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Expression of the CTCF-paralogous cancer-testis gene, brother of the regulator of imprinted sites (BORIS), is regulated by three alternative promoters modulated by CpG methylation and by CTCF and p53 transcription factors.

Renaud S, Pugacheva EM, Delgado MD, Braunschweig R, Abdullaev Z, Loukinov D, Benhattar J, Lobanenkov V - Nucleic Acids Res. (2007)

Bottom Line: We found that DNA methylation and functional p53 contributes to the negative regulation of each promoter.Moreover, reduction of CTCF in normally BORIS-negative human fibroblasts resulted in derepression of BORIS promoters.These results provide a mechanistic basis for understanding cancer-related associations between haploinsufficiency of CTCF and BORIS derepression, and between the lack of functional p53 and aberrant activation of BORIS.

View Article: PubMed Central - PubMed

Affiliation: Section of Molecular Pathology, Laboratory of Immunopathology, NIAID, NIH, Rockville, MD 20815, USA.

ABSTRACT
BORIS, like other members of the 'cancer/testis antigen' family, is normally expressed in testicular germ cells and repressed in somatic cells, but is aberrantly activated in cancers. To understand regulatory mechanisms governing human BORIS expression, we characterized its 5'-flanking region. Using 5' RACE, we identified three promoters, designated A, B and C, corresponding to transcription start sites at -1447, -899 and -658 bp upstream of the first ATG. Alternative promoter usage generated at least five alternatively spliced BORIS mRNAs with different half-lives determined by varying 5'-UTRs. In normal testis, BORIS is transcribed from all three promoters, but 84% of the 30 cancer cell lines tested used only promoter(s) A and/or C while the others utilized primarily promoters B and C. The differences in promoter usage between normal and cancer cells suggested that they were subject to differential regulation. We found that DNA methylation and functional p53 contributes to the negative regulation of each promoter. Moreover, reduction of CTCF in normally BORIS-negative human fibroblasts resulted in derepression of BORIS promoters. These results provide a mechanistic basis for understanding cancer-related associations between haploinsufficiency of CTCF and BORIS derepression, and between the lack of functional p53 and aberrant activation of BORIS.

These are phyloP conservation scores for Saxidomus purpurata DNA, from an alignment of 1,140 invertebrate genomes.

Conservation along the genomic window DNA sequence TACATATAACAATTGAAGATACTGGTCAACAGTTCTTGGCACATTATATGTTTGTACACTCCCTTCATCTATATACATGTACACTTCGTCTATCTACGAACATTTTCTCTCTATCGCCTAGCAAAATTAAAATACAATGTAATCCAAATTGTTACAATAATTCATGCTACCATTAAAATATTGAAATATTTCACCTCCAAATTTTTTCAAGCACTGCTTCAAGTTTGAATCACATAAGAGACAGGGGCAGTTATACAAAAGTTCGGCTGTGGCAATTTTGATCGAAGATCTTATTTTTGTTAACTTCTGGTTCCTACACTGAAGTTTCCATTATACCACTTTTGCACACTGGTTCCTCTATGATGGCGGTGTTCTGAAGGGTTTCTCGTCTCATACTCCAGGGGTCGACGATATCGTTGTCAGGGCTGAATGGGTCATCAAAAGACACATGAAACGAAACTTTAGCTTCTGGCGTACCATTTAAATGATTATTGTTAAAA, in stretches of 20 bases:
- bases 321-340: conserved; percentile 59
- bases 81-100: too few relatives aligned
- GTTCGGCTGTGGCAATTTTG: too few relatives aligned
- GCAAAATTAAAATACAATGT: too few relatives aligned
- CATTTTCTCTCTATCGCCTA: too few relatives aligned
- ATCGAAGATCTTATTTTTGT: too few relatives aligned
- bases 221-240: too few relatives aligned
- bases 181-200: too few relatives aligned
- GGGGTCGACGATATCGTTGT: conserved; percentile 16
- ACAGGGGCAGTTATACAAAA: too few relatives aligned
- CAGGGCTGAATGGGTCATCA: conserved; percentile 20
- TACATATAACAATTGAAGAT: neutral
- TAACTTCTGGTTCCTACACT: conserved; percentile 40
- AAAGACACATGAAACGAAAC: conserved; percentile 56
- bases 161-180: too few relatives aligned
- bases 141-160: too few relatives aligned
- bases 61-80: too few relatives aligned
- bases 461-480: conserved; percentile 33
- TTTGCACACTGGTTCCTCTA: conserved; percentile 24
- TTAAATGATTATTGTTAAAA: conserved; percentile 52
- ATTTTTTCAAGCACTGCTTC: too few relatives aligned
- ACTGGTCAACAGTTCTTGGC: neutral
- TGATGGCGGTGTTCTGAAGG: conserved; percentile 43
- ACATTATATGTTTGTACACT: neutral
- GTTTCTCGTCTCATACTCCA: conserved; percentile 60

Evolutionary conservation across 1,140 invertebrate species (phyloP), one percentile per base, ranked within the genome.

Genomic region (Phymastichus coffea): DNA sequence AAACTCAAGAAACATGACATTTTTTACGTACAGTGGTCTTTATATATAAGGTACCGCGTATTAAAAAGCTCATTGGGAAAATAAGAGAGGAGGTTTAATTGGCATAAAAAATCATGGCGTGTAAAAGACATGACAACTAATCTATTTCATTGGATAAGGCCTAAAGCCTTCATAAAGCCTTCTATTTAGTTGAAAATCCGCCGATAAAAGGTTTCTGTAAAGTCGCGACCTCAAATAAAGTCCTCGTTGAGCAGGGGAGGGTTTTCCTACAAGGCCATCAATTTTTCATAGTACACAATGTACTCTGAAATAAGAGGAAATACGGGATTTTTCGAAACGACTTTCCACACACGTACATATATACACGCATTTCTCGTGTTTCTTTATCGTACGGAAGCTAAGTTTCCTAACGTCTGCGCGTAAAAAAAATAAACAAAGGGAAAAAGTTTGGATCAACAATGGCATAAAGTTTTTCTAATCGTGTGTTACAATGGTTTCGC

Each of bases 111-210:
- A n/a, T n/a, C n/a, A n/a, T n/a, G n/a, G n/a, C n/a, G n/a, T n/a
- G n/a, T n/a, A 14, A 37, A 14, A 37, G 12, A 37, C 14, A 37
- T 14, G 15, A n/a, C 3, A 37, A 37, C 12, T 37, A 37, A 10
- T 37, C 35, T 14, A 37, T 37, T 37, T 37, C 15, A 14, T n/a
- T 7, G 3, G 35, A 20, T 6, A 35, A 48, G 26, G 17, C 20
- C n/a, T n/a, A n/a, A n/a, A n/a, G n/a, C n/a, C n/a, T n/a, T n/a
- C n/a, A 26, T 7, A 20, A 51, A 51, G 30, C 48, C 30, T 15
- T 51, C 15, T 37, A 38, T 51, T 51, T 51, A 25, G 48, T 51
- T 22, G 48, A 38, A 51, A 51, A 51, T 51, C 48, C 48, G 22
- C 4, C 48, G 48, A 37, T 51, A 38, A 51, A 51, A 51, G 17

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BORIS expression from different alternative promoters (A, B and C) in normal testis and in multiple types of cancer cell lines by real-time PCR. (A) Relative expression of BORIS from the three different promoters in normal testis. (B) Relative expression of BORIS from the three different promoters in 31 different tumor cell lines. Tumor cell lines are divided in four groups according to the main promoter usage. Group B represents 16% of all cell lines tested and the BORIS expression is mainly originated from promoter B. In the three other groups the activity of BORIS comes from either promoter A, either promoter C or from promoters A and C. These three groups represent 84% of all cell lines tested.
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Figure 3: BORIS expression from different alternative promoters (A, B and C) in normal testis and in multiple types of cancer cell lines by real-time PCR. (A) Relative expression of BORIS from the three different promoters in normal testis. (B) Relative expression of BORIS from the three different promoters in 31 different tumor cell lines. Tumor cell lines are divided in four groups according to the main promoter usage. Group B represents 16% of all cell lines tested and the BORIS expression is mainly originated from promoter B. In the three other groups the activity of BORIS comes from either promoter A, either promoter C or from promoters A and C. These three groups represent 84% of all cell lines tested.

Mentions: To gain further insights into the characteristics of promoters A, B and C, we studied their utilization by qPCR in a panel of normal tissues, normal cell lines and cancer cell lines. As expected from previous studies, testis was the only normal tissue to express BORIS (data not shown). The relative percent of expression from each promoter was then calculated. Figure 3A shows that in normal testis, expression comes from all three promoters. The distribution of activity is 47% from promoter A, 12% from promoter B and 41% from promoter C.Figure 3.